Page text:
Research Updates: nutrition

Below are short extracts from research updates about this subject - select more to read each item.

  1. Issue 37

    VAN DE VIJVER and colleagues, Department of Epidemiology, TNO Nutrition and Food Research Institute, Zeist, The Netherlands. VandeVijver@Voeding.TNO.NL. review (88 references) th1


  2. Issue 37

    ROTH, Department of Experimental Surgery, University Medical School of Pecs, Hungary write that reactive oxygen species (ROS) have been implicated in various pathological processes.


  3. Issue 36

    NG and colleagues, Department of Medicine and Therapeutics, Leicester Royal Infirmary, UK write that in diabetic nephropathy and hypertension, cardiovascular disease is a major cause of mortality and that low antioxida1


  4. Issue 36

    WEISBURGER, American Health Foundation, Valhalla, New York 10595-1599, USA. writes that over the past 30 years, research investigating nutrition and chron1


  5. Issue 36

    CHENG and colleagues, Department of Epidemiology, Harvard School of Public Health, Boston, MA, USA studied the relationship of nutritional factors to lead accumulation in the body in men aged 49-93 years.


  6. Issue 36

    VATASSERY and colleagues, GRECC, VA Medical Center, Department of Psychiatry, University of Minnesota, Minneapolis 55417 USA studied the association of alpha-tocopherol (vitamin E) concentrations and Parkinson's disease.


  7. Issue 36

    ALMALLAH and colleagues, Department of Surgery, University of Aberdeen, United Kingdom writes that it has been recently postulated that patients suffering from ulcerative colitis have altered natural cytotoxicity.


  8. Issue 36

    CHUNTRASAKUL and colleagues, Research Center for Nutritional Support Siriraj Hospital, Thailand studied the nutritional, metabolic and immune effects of dietary amino acids and fish oil supplementation upon patients with compromised im1


  9. Issue 35

    FAWZI and colleagues, Department of Nutrition, Harvard School of Public Health, Boston, Massachusetts 02115, USA write that poor micronutrient status has been associated with faster progression of HIV-1 disease


  10. Issue 35

    HUNTER, Addenbrookes Hospital, Gastroenterology Research Unit, Cambridge, UK writes that there has been a growing interest in the importance of nutritional factors involved in the pathogenesis of inflammatory bow1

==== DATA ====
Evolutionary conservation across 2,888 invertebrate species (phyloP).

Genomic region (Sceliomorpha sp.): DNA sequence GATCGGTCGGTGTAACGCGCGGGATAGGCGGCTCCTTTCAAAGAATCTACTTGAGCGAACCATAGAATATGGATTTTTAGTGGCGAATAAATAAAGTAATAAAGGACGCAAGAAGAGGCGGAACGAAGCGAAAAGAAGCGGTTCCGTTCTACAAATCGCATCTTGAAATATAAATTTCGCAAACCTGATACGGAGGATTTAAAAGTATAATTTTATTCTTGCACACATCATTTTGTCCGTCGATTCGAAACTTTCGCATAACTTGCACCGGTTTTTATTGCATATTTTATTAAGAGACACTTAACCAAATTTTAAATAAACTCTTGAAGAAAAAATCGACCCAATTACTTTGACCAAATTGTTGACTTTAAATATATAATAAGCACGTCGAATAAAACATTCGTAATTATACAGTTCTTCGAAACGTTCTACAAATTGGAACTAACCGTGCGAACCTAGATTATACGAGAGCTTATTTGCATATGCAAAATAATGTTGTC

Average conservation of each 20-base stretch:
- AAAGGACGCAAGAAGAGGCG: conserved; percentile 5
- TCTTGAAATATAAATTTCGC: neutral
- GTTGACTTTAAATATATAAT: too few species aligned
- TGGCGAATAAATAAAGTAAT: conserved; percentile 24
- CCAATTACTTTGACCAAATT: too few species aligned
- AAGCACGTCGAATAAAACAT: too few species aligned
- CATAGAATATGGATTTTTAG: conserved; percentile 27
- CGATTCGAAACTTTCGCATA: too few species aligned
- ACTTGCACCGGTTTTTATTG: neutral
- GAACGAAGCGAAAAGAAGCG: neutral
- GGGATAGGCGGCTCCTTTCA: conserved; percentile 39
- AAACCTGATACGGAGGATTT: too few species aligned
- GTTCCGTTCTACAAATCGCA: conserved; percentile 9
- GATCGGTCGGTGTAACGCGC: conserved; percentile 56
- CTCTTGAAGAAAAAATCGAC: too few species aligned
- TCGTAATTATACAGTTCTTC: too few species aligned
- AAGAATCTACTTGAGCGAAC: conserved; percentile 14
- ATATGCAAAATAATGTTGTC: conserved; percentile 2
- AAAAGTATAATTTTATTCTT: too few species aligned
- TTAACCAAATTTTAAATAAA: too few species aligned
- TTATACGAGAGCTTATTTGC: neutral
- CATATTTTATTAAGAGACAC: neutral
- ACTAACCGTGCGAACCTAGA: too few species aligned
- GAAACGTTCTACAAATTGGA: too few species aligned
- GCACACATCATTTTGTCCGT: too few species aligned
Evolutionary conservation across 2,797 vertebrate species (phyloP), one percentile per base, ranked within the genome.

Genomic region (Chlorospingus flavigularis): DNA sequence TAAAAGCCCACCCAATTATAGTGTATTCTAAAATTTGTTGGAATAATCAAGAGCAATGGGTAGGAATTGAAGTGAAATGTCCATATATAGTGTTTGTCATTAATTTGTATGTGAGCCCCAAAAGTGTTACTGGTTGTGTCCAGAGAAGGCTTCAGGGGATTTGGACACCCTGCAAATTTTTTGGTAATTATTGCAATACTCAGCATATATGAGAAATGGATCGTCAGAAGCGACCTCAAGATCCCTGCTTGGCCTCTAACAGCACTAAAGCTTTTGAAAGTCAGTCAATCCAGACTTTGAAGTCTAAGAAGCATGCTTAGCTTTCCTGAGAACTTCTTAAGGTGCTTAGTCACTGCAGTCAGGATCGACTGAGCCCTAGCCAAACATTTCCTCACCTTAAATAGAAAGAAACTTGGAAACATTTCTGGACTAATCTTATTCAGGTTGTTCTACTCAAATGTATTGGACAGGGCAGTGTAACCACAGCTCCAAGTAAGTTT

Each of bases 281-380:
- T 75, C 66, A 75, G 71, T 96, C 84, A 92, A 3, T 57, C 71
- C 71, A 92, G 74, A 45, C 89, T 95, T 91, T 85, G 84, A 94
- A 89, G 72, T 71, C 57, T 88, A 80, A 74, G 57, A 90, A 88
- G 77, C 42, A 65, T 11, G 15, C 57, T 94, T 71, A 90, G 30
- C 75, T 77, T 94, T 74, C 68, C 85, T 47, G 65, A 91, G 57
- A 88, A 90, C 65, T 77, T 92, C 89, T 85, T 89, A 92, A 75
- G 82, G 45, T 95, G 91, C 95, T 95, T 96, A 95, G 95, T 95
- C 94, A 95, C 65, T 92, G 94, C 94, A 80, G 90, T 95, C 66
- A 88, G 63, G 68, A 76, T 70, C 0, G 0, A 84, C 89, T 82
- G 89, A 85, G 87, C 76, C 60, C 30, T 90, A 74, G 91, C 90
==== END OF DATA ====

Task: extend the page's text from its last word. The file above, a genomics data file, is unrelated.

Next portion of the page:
11. Issue 35

    HUGHES and ONG, Department of Community, Occupational, and Family Medicine, National University of Singapore, Faculty of Medicine, Singapore examined the hypothesis that the higher rates of coronary heart disease (CHD)1


  12. Issue 33

    GEERLING and colleagues, Department of Gastroenterology, University Hospital Maastricht, The Netherlands., write that malnutrition is frequently observed and is an importa1


  13. Issue 33

    MEYDANI and colleagues, Nutritional Immunology Laboratory Jean Mayer USDA Human Nutrition Research Center on Aging, Tufts University, Boston, Massachusetts 02111 USA review (71 references) the effects of antioxidants upon cytokines and immune 1


  14. Issue 33

    CORRAO and colleagues, Institute of Statistical and Mathematical Sciences, University of Milan, Italy. assessed the relationship of alcohol consumption and intake of 15 se1


  15. Issue 32

    JOHNSTON and colleagues, Department of Family Resources and Human Development, Arizona State University, Tempe, USA studied the diet and vitamin C status of two college student samples.


  16. Issue 32

    BERNARD and colleagues, Groupe dEpidemiologie Metabolique, Institut National de la Sante et de la Recherche Medicale, Montpellier, France, studied exposure to nitrogen dioxide and its effect upon blood antioxidant levels.


  17. Issue 27

    WEBER and colleagues, Human Nutrition Research Division, Hoffmann-La Roche, Paramus, New Jersey USA review (104 references) the literature which provides strong evidence that vitamin E intakes much higher than currently recomme1


  18. Issue 27

    PONS and colleagues, Faculty of Pharmacy, University of Valencia, Burjassot, Spain write that determining the antioxidant status of various population groups is of great interest due to the probably benefits of these nutrients in the prevention1


  19. Issue 27

    COUDRAY and colleagues, Groupe de Recherche et dEtude sur les Pathologies Oxydatives (GREPO), Faculte de Pharmacie, Universite J Fourier, La Tronche, France write that selenium (Se) and antioxidant vitamins may plan an important role rega1


  20. Issue 23

    BENTON and colleagues, Department of Psychology, University College, Swansea, Wales UK assessed the nutritional status in a sample of 243 young British adult students, using biochemical indices of thiamine (vit1


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